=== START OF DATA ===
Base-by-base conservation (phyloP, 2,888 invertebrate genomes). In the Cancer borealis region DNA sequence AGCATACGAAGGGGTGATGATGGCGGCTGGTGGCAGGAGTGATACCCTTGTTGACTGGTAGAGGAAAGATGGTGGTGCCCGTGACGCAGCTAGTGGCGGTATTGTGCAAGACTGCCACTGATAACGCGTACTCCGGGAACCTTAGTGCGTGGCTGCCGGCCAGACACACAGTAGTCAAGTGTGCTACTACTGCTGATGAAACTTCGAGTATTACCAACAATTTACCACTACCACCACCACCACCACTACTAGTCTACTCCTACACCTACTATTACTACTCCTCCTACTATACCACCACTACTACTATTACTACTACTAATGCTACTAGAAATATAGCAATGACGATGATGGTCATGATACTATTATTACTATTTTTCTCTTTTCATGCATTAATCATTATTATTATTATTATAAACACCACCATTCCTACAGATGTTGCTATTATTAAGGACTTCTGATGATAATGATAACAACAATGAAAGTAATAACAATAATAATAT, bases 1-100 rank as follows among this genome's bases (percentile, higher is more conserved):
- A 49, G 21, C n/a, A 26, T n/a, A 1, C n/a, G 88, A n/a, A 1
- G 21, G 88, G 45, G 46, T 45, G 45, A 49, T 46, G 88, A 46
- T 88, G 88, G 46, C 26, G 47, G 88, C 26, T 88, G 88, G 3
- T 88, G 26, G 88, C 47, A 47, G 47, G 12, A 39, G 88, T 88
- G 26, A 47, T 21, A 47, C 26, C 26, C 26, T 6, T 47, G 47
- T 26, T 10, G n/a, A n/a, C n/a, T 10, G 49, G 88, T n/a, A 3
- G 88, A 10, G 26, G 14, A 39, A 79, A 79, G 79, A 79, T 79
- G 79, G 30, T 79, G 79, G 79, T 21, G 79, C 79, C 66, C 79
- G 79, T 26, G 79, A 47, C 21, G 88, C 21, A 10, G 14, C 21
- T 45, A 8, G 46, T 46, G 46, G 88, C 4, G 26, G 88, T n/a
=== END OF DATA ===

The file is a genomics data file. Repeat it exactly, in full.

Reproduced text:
Base-by-base conservation (phyloP, 2,888 invertebrate genomes). In the Cancer borealis region DNA sequence AGCATACGAAGGGGTGATGATGGCGGCTGGTGGCAGGAGTGATACCCTTGTTGACTGGTAGAGGAAAGATGGTGGTGCCCGTGACGCAGCTAGTGGCGGTATTGTGCAAGACTGCCACTGATAACGCGTACTCCGGGAACCTTAGTGCGTGGCTGCCGGCCAGACACACAGTAGTCAAGTGTGCTACTACTGCTGATGAAACTTCGAGTATTACCAACAATTTACCACTACCACCACCACCACCACTACTAGTCTACTCCTACACCTACTATTACTACTCCTCCTACTATACCACCACTACTACTATTACTACTACTAATGCTACTAGAAATATAGCAATGACGATGATGGTCATGATACTATTATTACTATTTTTCTCTTTTCATGCATTAATCATTATTATTATTATTATAAACACCACCATTCCTACAGATGTTGCTATTATTAAGGACTTCTGATGATAATGATAACAACAATGAAAGTAATAACAATAATAATAT, bases 1-100 rank as follows among this genome's bases (percentile, higher is more conserved):
- A 49, G 21, C n/a, A 26, T n/a, A 1, C n/a, G 88, A n/a, A 1
- G 21, G 88, G 45, G 46, T 45, G 45, A 49, T 46, G 88, A 46
- T 88, G 88, G 46, C 26, G 47, G 88, C 26, T 88, G 88, G 3
- T 88, G 26, G 88, C 47, A 47, G 47, G 12, A 39, G 88, T 88
- G 26, A 47, T 21, A 47, C 26, C 26, C 26, T 6, T 47, G 47
- T 26, T 10, G n/a, A n/a, C n/a, T 10, G 49, G 88, T n/a, A 3
- G 88, A 10, G 26, G 14, A 39, A 79, A 79, G 79, A 79, T 79
- G 79, G 30, T 79, G 79, G 79, T 21, G 79, C 79, C 66, C 79
- G 79, T 26, G 79, A 47, C 21, G 88, C 21, A 10, G 14, C 21
- T 45, A 8, G 46, T 46, G 46, G 88, C 4, G 26, G 88, T n/a